The Healthy-Vision Plan
Although we don’t worry as much about eye health as we do about, say, heart disease, it’s still crucial to look after our vision, especially as we grow older. The SeniorHealth division of the National Institutes of Health suggests doing the following to help your sight stay as sharp as possible:
Eat a Healthy Diet
Dark, leafy vegetables such as spinach, kale or collard greens can help keep your eyes healthy, the SeniorHealth experts say. Additionally, research has shown that there are benefits to your eye health from eating fish high in omega-3 fatty acids, such as salmon, tuna, and halibut.
Maintain a Healthy Weight
Being overweight or obese ups your diabetes risk. And diabetes can lead to serious eye conditions such as diabetic retinopathy or glaucoma.
Don’t Forget the Sunglasses
The most important function of sunglasses is to protect eyes from the sun’s ultraviolet rays. The SeniorHealth experts advise getting glasses that block out 99 to 100 percent of UV-A and UV-B radiation. Exposure to the sun is linked with cataracts and age-related macular degeneration.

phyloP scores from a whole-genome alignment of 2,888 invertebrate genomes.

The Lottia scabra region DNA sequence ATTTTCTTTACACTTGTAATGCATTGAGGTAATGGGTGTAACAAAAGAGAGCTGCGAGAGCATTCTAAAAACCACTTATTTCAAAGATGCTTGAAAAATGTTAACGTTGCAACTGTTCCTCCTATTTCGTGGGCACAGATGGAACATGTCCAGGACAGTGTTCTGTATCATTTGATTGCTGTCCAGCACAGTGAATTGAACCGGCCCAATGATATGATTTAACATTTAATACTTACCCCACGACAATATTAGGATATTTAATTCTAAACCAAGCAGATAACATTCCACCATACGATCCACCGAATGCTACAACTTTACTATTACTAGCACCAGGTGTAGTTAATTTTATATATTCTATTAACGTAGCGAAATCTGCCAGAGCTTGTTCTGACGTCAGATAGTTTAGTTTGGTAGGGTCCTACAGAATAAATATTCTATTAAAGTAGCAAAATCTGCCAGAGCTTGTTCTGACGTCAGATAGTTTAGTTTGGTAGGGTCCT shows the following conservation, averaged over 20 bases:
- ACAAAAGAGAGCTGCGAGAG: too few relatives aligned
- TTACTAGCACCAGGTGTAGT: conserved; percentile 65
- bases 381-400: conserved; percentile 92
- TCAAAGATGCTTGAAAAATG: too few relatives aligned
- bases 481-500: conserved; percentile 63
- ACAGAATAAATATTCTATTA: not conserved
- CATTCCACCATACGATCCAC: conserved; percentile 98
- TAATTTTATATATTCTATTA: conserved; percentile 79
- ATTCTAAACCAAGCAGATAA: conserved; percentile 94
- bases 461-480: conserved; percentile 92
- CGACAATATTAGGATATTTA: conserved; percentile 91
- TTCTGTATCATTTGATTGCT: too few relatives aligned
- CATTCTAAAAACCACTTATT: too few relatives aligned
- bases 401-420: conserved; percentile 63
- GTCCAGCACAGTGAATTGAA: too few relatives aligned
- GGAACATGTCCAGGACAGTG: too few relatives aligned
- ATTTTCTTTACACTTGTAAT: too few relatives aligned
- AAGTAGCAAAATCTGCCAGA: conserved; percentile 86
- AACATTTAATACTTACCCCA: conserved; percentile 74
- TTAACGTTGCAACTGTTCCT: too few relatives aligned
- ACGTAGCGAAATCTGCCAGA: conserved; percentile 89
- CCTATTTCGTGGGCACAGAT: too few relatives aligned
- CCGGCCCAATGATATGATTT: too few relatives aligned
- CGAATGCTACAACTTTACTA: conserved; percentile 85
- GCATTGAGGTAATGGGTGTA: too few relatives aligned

Wear Protective Eye Wear
Be sure to wear protective eyewear such as goggles and safety glasses, shields, and eye guards when you’re playing a sport or doing activities around the house, the SeniorHealth experts say.
Yet another reason to avoid tobacco: Smoking is bad for your eyes. It increases the risk of developing age-related eye diseases such as macular degeneration and cataracts. It can also damage the optic nerve.For free help to quit smoking, visit Smokefree.gov or call 1-800-QUIT NOW (1-800-784-8669).
Know Your Family Health History
You should know whether any family member has been diagnosed with an eye condition, because it might be inherited.
Keep Your Hands and Contact Lenses Clean
If you’re not scrupulous about hand and contact lens hygiene, you could be raising your risk of eye infection. Wash your hands thoroughly before putting on or taking out your lenses, and follow the manufacturer’s instructions for disinfecting and replacing them.
Rest Your Eyes
Do you spend a lot of time at the computer or do other close work? If so, the SeniorHealth experts say, you can forget to blink and that will make your eyes tired. The experts recommend trying the 20-20-20 rule: Every 20 minutes, look away about 20 feet in front of you for 20 seconds. That can help with eyestrain.
For more information on senior health and wellness subjects, visit SeniorHealth.